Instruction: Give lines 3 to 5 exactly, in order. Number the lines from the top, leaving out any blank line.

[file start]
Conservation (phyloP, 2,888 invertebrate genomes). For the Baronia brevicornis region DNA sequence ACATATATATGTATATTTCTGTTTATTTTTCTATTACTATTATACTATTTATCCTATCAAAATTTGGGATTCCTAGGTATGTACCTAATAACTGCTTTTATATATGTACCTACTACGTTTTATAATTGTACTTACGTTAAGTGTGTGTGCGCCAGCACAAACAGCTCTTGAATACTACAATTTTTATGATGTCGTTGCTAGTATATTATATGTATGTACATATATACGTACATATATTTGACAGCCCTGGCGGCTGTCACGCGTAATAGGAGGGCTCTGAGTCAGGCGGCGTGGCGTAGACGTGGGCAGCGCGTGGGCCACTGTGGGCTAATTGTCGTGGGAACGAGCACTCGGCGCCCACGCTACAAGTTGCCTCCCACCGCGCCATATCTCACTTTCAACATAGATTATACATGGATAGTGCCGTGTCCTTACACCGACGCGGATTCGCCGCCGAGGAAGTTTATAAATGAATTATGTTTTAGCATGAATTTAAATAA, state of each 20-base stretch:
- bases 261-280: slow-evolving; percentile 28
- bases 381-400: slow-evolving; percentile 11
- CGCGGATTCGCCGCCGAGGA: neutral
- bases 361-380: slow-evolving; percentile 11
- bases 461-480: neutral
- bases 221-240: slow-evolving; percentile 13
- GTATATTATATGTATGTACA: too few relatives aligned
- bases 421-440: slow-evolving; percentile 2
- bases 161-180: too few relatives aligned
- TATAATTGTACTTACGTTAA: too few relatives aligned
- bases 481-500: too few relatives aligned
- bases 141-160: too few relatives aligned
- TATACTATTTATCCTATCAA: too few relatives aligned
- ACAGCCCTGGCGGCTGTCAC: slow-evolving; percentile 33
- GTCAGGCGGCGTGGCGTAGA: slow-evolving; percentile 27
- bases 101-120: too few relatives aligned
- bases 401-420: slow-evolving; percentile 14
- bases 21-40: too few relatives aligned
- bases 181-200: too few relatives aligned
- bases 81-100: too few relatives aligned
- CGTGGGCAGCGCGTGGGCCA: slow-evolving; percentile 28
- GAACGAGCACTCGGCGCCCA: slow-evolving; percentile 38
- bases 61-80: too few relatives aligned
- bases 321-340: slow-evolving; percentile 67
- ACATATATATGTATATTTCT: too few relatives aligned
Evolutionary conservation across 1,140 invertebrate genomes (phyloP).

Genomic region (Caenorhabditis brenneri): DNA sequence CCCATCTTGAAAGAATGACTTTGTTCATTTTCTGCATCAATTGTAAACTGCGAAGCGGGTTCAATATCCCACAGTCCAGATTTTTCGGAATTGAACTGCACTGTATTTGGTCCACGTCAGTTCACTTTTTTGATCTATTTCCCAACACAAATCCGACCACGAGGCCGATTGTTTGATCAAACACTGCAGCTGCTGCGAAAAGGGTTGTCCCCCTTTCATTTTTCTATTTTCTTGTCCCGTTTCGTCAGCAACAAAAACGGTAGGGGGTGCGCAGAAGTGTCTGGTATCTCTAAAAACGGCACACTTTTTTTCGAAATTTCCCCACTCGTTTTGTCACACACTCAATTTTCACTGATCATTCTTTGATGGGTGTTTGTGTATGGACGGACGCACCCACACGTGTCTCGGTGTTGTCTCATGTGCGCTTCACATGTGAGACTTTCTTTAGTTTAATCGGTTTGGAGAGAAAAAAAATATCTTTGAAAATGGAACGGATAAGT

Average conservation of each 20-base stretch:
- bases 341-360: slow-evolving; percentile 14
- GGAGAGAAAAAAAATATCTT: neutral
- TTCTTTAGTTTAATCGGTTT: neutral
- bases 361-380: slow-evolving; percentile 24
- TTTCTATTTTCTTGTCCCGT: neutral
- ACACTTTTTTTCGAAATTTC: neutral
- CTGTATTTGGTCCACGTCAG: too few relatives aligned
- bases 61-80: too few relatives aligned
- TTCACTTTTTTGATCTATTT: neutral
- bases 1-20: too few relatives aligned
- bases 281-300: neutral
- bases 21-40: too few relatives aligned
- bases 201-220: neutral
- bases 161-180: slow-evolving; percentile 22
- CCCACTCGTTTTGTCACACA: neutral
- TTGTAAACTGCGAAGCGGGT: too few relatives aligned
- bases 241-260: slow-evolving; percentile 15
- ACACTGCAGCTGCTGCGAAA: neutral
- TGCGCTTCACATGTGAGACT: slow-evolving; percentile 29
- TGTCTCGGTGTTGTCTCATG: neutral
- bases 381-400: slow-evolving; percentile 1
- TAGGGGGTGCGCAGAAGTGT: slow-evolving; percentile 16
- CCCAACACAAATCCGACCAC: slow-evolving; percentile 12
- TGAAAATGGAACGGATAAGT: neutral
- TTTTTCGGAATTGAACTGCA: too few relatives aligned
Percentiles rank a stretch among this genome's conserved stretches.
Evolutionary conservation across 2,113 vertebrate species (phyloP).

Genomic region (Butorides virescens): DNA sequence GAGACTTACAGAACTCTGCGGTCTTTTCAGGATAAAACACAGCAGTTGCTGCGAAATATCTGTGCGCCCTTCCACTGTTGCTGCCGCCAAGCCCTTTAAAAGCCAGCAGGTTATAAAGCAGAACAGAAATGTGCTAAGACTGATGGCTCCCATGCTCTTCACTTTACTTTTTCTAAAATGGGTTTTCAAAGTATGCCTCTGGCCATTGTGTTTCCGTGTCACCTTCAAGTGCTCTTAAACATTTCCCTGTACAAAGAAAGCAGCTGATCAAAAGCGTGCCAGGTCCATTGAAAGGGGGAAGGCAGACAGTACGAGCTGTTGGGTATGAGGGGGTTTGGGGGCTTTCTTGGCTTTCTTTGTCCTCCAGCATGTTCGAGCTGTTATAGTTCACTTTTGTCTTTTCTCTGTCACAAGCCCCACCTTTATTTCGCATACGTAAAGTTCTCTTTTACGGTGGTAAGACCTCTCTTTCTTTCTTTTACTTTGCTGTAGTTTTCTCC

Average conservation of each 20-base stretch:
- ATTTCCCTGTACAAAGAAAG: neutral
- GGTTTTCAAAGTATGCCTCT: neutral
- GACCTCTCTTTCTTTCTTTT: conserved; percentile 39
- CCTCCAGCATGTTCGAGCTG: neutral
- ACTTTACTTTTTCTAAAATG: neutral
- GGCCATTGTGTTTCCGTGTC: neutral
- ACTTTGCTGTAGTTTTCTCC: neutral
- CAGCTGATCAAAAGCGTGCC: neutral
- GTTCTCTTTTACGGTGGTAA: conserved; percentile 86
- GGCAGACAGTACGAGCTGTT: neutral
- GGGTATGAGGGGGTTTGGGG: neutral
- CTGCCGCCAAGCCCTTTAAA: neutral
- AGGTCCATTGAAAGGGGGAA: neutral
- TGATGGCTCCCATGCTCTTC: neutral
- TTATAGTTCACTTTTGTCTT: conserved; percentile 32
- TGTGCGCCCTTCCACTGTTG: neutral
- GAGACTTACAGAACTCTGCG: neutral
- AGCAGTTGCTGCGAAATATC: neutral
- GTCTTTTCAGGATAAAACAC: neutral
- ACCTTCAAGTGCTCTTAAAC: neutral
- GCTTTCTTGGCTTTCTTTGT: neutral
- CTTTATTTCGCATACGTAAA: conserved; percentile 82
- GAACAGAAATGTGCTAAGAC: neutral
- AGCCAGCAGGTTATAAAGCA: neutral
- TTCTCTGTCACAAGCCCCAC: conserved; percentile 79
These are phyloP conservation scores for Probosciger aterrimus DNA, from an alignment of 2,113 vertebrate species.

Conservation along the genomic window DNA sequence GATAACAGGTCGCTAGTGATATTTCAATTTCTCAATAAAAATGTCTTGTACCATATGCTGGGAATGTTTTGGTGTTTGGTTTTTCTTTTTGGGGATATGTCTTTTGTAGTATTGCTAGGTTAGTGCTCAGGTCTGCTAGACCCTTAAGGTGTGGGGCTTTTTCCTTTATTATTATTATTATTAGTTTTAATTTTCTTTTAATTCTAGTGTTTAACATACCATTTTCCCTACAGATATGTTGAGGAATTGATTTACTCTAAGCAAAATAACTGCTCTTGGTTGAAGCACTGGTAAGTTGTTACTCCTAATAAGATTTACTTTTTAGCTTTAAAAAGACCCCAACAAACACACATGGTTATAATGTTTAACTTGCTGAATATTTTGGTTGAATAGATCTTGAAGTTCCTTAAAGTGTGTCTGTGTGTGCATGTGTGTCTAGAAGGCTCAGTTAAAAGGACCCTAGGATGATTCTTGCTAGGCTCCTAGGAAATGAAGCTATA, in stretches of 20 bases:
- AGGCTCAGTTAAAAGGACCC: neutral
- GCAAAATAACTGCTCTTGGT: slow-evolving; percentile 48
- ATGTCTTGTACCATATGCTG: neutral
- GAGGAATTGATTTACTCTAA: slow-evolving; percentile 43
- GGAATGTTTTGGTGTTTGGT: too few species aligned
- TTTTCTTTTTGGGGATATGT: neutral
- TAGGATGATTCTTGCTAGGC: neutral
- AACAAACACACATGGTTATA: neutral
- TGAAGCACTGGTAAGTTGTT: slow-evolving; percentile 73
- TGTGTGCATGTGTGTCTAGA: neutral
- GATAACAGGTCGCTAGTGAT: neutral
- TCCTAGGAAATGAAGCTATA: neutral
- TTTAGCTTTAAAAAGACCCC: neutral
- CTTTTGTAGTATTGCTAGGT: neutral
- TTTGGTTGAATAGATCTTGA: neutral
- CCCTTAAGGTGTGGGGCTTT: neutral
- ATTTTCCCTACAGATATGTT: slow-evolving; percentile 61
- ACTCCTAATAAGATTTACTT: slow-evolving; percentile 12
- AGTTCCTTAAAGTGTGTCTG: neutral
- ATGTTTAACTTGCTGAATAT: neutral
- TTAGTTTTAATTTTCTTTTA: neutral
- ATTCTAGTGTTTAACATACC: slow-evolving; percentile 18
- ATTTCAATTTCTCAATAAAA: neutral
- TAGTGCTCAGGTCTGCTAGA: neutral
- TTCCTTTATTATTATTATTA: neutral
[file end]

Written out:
- bases 381-400: slow-evolving; percentile 11
- CGCGGATTCGCCGCCGAGGA: neutral
- bases 361-380: slow-evolving; percentile 11